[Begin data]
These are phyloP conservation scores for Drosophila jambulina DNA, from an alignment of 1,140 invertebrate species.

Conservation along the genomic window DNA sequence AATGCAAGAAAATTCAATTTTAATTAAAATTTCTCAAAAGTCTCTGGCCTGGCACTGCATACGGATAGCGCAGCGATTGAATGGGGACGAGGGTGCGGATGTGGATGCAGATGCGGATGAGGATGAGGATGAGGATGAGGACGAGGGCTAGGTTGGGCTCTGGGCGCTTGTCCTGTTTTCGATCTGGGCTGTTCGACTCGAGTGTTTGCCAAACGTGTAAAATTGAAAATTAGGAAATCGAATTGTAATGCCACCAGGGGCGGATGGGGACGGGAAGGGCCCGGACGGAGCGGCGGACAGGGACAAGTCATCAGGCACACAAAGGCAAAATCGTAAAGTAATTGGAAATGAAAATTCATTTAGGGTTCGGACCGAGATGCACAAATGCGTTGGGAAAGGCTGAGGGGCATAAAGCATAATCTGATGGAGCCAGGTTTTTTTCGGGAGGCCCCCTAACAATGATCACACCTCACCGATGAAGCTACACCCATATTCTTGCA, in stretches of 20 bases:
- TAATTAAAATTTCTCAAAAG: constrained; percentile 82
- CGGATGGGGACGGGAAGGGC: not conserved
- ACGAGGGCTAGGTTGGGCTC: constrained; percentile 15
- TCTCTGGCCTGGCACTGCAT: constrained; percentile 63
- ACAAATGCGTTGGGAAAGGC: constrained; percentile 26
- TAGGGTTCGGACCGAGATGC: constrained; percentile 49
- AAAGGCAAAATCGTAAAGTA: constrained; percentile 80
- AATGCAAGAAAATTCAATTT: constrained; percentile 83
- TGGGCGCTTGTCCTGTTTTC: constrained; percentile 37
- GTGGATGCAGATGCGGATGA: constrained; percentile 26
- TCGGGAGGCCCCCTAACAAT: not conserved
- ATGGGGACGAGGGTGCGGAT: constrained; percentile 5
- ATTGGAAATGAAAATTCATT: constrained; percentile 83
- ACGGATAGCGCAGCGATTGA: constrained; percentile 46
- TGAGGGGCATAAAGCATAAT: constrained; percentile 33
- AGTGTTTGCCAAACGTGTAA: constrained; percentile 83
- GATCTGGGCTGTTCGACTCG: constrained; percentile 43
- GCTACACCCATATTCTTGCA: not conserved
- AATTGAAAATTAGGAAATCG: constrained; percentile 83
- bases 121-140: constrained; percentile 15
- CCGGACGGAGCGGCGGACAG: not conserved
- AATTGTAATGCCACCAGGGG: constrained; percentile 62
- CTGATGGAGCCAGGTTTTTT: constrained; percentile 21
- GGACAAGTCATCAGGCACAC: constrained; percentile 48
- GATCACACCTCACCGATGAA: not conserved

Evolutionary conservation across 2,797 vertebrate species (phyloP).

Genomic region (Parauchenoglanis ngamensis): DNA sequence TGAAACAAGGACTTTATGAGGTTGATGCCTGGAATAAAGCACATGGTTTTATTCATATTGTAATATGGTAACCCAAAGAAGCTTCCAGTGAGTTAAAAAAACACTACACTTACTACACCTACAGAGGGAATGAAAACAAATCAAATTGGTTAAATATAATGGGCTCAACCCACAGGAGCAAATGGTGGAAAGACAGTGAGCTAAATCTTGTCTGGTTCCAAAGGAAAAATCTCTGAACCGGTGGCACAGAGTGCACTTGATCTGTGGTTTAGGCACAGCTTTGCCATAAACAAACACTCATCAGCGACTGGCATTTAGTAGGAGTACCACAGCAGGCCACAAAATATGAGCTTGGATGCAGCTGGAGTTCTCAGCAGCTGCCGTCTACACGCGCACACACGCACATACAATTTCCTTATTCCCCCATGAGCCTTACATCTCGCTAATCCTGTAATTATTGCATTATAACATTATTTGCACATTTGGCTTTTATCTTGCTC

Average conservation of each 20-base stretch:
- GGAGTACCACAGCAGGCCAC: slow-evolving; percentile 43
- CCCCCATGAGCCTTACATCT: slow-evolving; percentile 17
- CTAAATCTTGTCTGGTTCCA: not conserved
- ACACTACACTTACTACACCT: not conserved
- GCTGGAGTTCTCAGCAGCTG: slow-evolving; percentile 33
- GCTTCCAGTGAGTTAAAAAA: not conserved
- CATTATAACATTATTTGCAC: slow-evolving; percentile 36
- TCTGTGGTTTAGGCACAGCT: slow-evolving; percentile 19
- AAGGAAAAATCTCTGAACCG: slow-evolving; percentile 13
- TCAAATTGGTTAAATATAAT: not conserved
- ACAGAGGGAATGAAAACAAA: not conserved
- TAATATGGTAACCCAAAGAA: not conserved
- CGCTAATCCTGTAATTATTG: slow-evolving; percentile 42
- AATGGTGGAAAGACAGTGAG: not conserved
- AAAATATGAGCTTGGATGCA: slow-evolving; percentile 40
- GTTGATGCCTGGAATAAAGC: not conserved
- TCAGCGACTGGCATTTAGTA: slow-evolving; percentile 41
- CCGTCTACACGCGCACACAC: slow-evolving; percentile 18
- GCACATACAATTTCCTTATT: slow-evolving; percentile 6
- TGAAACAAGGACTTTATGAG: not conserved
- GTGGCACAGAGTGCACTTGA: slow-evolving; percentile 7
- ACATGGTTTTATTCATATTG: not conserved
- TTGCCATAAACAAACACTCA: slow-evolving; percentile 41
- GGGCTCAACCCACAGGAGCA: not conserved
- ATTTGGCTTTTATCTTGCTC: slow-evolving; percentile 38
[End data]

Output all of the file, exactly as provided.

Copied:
These are phyloP conservation scores for Drosophila jambulina DNA, from an alignment of 1,140 invertebrate species.

Conservation along the genomic window DNA sequence AATGCAAGAAAATTCAATTTTAATTAAAATTTCTCAAAAGTCTCTGGCCTGGCACTGCATACGGATAGCGCAGCGATTGAATGGGGACGAGGGTGCGGATGTGGATGCAGATGCGGATGAGGATGAGGATGAGGATGAGGACGAGGGCTAGGTTGGGCTCTGGGCGCTTGTCCTGTTTTCGATCTGGGCTGTTCGACTCGAGTGTTTGCCAAACGTGTAAAATTGAAAATTAGGAAATCGAATTGTAATGCCACCAGGGGCGGATGGGGACGGGAAGGGCCCGGACGGAGCGGCGGACAGGGACAAGTCATCAGGCACACAAAGGCAAAATCGTAAAGTAATTGGAAATGAAAATTCATTTAGGGTTCGGACCGAGATGCACAAATGCGTTGGGAAAGGCTGAGGGGCATAAAGCATAATCTGATGGAGCCAGGTTTTTTTCGGGAGGCCCCCTAACAATGATCACACCTCACCGATGAAGCTACACCCATATTCTTGCA, in stretches of 20 bases:
- TAATTAAAATTTCTCAAAAG: constrained; percentile 82
- CGGATGGGGACGGGAAGGGC: not conserved
- ACGAGGGCTAGGTTGGGCTC: constrained; percentile 15
- TCTCTGGCCTGGCACTGCAT: constrained; percentile 63
- ACAAATGCGTTGGGAAAGGC: constrained; percentile 26
- TAGGGTTCGGACCGAGATGC: constrained; percentile 49
- AAAGGCAAAATCGTAAAGTA: constrained; percentile 80
- AATGCAAGAAAATTCAATTT: constrained; percentile 83
- TGGGCGCTTGTCCTGTTTTC: constrained; percentile 37
- GTGGATGCAGATGCGGATGA: constrained; percentile 26
- TCGGGAGGCCCCCTAACAAT: not conserved
- ATGGGGACGAGGGTGCGGAT: constrained; percentile 5
- ATTGGAAATGAAAATTCATT: constrained; percentile 83
- ACGGATAGCGCAGCGATTGA: constrained; percentile 46
- TGAGGGGCATAAAGCATAAT: constrained; percentile 33
- AGTGTTTGCCAAACGTGTAA: constrained; percentile 83
- GATCTGGGCTGTTCGACTCG: constrained; percentile 43
- GCTACACCCATATTCTTGCA: not conserved
- AATTGAAAATTAGGAAATCG: constrained; percentile 83
- bases 121-140: constrained; percentile 15
- CCGGACGGAGCGGCGGACAG: not conserved
- AATTGTAATGCCACCAGGGG: constrained; percentile 62
- CTGATGGAGCCAGGTTTTTT: constrained; percentile 21
- GGACAAGTCATCAGGCACAC: constrained; percentile 48
- GATCACACCTCACCGATGAA: not conserved

Evolutionary conservation across 2,797 vertebrate species (phyloP).

Genomic region (Parauchenoglanis ngamensis): DNA sequence TGAAACAAGGACTTTATGAGGTTGATGCCTGGAATAAAGCACATGGTTTTATTCATATTGTAATATGGTAACCCAAAGAAGCTTCCAGTGAGTTAAAAAAACACTACACTTACTACACCTACAGAGGGAATGAAAACAAATCAAATTGGTTAAATATAATGGGCTCAACCCACAGGAGCAAATGGTGGAAAGACAGTGAGCTAAATCTTGTCTGGTTCCAAAGGAAAAATCTCTGAACCGGTGGCACAGAGTGCACTTGATCTGTGGTTTAGGCACAGCTTTGCCATAAACAAACACTCATCAGCGACTGGCATTTAGTAGGAGTACCACAGCAGGCCACAAAATATGAGCTTGGATGCAGCTGGAGTTCTCAGCAGCTGCCGTCTACACGCGCACACACGCACATACAATTTCCTTATTCCCCCATGAGCCTTACATCTCGCTAATCCTGTAATTATTGCATTATAACATTATTTGCACATTTGGCTTTTATCTTGCTC

Average conservation of each 20-base stretch:
- GGAGTACCACAGCAGGCCAC: slow-evolving; percentile 43
- CCCCCATGAGCCTTACATCT: slow-evolving; percentile 17
- CTAAATCTTGTCTGGTTCCA: not conserved
- ACACTACACTTACTACACCT: not conserved
- GCTGGAGTTCTCAGCAGCTG: slow-evolving; percentile 33
- GCTTCCAGTGAGTTAAAAAA: not conserved
- CATTATAACATTATTTGCAC: slow-evolving; percentile 36
- TCTGTGGTTTAGGCACAGCT: slow-evolving; percentile 19
- AAGGAAAAATCTCTGAACCG: slow-evolving; percentile 13
- TCAAATTGGTTAAATATAAT: not conserved
- ACAGAGGGAATGAAAACAAA: not conserved
- TAATATGGTAACCCAAAGAA: not conserved
- CGCTAATCCTGTAATTATTG: slow-evolving; percentile 42
- AATGGTGGAAAGACAGTGAG: not conserved
- AAAATATGAGCTTGGATGCA: slow-evolving; percentile 40
- GTTGATGCCTGGAATAAAGC: not conserved
- TCAGCGACTGGCATTTAGTA: slow-evolving; percentile 41
- CCGTCTACACGCGCACACAC: slow-evolving; percentile 18
- GCACATACAATTTCCTTATT: slow-evolving; percentile 6
- TGAAACAAGGACTTTATGAG: not conserved
- GTGGCACAGAGTGCACTTGA: slow-evolving; percentile 7
- ACATGGTTTTATTCATATTG: not conserved
- TTGCCATAAACAAACACTCA: slow-evolving; percentile 41
- GGGCTCAACCCACAGGAGCA: not conserved
- ATTTGGCTTTTATCTTGCTC: slow-evolving; percentile 38